- Pro Review
- Discovery Awards
By David Garrahan
David Garrahan’s early life, spent in poverty across Brooklyn, and then in slightly better conditions in rural Pennsylvania, saw his struggle to survive take him from shoe shining in bars to fishing coins from beneath the grates in the pavement with string. In one memorable early chapter, the author finds himself running from a weapon-wielding abusive parent to the nearest police station to take shelter. Garrahan comes from a difficult place, but has a way with people and a knack for education. In fact, a seemingly endless stream of qualifications gathered on the run is what helps lift him from those stumbling, challenging beginnings to a place where he can hustle his way to key roles where he’s making a genuine difference in his community. Garrahan’s stop offs along the way include getting on a tenured professor fast-track at Columbia University and running a school board, but also chopping ice to supply sale boats while living with a still-segregated black community, and rebuilding a college library. He has a substantial, impressive and sometimes somewhat abrupt impact moving job to job, always looking for his next chance.
There are some irritants here, not least the author’s tendency to add the book’s title, DESTINY CONTROL, in brackets throughout the book where he feels an event reflects the title, which becomes jarring after a while. Generally, though, small weaknesses in the writing are overcome by Garrahan’s straightforward, pragmatic storytelling. His memoir is personal, but also about navigating life, about finding and making use of gaps you identify, and so finding ways to make yourself professionally useful. While there are, naturally, deeply personal elements to the text, it’s largely about this ability the author has to seek out space for change and spark improvement even while things are going fairly well. His outside-the-box thinking and assertive approach to management and policy battles stand out, in particular in Garrahan’s standing up for minorities in a society far less conscious of minority issues than today’s, and his relationship with those from disadvantaged backgrounds determined to push upwards in their lives. In a way, then, DESTINY CONTROL is a straight-up take on the American dream, though more one of constant self-confessed hustle and the benefits of (then relatively affordable) education than a trip down millionaire’s walk or an exploration of business acumen.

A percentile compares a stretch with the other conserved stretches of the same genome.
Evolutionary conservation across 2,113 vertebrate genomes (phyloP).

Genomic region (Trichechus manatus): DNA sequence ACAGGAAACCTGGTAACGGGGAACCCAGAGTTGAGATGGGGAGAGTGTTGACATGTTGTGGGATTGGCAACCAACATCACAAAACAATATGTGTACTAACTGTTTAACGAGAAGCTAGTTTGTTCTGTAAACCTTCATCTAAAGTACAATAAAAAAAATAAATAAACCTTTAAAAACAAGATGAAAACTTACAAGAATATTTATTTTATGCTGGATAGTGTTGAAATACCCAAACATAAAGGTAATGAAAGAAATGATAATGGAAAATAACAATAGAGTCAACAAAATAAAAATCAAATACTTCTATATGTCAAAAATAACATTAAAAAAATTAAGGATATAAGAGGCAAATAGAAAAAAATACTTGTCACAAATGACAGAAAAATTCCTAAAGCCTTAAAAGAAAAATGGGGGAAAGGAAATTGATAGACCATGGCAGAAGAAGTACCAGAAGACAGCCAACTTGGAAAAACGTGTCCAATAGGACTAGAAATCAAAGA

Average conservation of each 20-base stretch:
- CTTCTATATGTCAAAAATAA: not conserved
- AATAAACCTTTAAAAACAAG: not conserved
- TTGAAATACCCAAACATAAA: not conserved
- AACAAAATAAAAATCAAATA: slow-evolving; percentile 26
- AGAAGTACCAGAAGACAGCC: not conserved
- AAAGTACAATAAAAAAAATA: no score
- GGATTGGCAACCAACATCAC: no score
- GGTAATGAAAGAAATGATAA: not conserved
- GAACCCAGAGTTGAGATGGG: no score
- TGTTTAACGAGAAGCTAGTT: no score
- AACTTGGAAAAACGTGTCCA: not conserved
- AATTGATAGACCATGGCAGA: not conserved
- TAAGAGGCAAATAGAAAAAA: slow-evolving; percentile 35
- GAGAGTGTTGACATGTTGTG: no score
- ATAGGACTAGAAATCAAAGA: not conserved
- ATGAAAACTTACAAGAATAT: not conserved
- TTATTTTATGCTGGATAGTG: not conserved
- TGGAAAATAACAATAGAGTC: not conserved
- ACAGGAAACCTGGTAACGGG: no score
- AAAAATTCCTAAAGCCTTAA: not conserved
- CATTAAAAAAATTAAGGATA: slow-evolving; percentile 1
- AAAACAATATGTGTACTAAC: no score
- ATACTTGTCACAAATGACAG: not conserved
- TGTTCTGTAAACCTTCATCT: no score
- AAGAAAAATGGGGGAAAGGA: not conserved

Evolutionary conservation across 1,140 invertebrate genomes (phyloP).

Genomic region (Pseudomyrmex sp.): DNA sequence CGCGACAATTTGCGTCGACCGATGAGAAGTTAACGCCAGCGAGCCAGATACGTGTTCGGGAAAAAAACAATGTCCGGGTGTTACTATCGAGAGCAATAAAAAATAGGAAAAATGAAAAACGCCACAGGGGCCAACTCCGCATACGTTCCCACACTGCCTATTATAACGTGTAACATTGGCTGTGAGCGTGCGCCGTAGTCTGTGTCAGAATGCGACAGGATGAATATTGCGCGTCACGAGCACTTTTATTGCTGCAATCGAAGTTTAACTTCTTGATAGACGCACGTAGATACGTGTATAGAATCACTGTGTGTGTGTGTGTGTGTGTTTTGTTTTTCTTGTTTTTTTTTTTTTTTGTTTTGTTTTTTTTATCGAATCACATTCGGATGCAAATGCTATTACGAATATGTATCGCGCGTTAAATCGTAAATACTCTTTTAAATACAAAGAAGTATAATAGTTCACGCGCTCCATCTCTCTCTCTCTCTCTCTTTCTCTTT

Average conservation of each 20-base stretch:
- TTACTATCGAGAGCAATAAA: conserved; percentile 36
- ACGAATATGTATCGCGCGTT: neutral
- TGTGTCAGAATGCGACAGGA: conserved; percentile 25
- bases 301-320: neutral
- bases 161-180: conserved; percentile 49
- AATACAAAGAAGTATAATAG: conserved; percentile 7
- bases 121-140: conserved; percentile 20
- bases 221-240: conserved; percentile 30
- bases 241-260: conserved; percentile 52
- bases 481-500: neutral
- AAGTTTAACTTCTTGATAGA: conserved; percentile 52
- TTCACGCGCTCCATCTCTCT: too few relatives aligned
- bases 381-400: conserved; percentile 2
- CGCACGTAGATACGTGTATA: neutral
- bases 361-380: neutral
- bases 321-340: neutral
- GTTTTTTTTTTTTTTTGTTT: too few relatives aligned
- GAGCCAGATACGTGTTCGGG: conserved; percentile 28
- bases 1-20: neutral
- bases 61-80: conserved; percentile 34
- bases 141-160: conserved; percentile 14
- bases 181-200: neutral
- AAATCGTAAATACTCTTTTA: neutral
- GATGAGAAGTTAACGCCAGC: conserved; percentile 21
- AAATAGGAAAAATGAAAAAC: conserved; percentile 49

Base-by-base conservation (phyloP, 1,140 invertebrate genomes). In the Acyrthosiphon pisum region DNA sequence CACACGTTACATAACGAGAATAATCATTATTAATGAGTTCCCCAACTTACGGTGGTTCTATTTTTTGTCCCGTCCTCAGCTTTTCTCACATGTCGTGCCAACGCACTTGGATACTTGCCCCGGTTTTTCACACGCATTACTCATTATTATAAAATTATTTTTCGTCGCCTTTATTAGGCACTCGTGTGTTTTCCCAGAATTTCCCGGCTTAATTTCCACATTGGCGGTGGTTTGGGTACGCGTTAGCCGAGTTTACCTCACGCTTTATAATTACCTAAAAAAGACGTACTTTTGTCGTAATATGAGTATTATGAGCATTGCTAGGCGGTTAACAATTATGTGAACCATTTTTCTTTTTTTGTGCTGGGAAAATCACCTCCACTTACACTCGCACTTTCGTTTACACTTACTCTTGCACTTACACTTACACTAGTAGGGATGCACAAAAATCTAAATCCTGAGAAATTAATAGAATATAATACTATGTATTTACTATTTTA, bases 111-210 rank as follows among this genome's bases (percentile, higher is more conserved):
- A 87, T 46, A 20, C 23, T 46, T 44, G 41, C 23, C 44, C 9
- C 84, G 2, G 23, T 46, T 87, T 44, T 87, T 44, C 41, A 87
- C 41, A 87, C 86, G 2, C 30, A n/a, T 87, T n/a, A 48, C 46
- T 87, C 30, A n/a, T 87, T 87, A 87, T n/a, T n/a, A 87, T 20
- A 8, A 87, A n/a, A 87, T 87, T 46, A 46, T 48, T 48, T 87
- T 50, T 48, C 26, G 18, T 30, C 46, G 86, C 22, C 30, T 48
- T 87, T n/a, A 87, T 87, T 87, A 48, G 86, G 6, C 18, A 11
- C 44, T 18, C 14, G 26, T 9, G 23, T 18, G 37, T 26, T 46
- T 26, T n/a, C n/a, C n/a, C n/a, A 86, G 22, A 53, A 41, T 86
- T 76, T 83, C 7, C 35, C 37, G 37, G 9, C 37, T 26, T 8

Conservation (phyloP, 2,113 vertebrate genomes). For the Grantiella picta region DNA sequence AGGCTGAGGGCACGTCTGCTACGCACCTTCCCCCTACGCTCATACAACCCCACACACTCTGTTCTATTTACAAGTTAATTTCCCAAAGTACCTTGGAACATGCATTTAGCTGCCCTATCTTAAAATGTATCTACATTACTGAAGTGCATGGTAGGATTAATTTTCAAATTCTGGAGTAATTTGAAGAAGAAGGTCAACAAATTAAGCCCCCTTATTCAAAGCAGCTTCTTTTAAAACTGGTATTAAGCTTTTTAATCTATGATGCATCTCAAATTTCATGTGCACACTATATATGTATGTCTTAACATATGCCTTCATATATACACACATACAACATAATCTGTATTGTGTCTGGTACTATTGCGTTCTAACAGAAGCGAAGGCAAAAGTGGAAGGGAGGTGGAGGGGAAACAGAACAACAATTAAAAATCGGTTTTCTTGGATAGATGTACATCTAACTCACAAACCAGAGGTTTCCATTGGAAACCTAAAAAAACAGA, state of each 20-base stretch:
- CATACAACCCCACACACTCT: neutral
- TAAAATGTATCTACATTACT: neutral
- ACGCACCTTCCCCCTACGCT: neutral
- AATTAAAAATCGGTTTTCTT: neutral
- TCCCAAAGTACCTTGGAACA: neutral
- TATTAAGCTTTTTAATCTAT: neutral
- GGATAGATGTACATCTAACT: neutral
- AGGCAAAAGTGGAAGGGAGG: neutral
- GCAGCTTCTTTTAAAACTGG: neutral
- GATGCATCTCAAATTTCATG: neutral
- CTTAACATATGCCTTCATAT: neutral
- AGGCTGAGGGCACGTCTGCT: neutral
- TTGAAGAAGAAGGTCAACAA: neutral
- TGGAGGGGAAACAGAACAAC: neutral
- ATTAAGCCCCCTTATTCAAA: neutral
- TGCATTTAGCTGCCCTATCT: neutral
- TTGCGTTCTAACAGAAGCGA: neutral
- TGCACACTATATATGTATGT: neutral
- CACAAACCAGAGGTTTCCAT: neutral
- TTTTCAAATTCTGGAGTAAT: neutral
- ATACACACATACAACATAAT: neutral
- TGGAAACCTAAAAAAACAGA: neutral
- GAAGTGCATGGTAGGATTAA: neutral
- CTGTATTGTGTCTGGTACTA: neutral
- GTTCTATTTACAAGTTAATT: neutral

A stark and sometimes startling journey through a man’s unusual career, from New York street urchin in the 1940s to highly educated professor and school district head in the 80s and 90s, DESTINY CONTROL is a no-nonsense tale of David Garrahan’s rough and tumble life.
~James Hendicott for IndieReader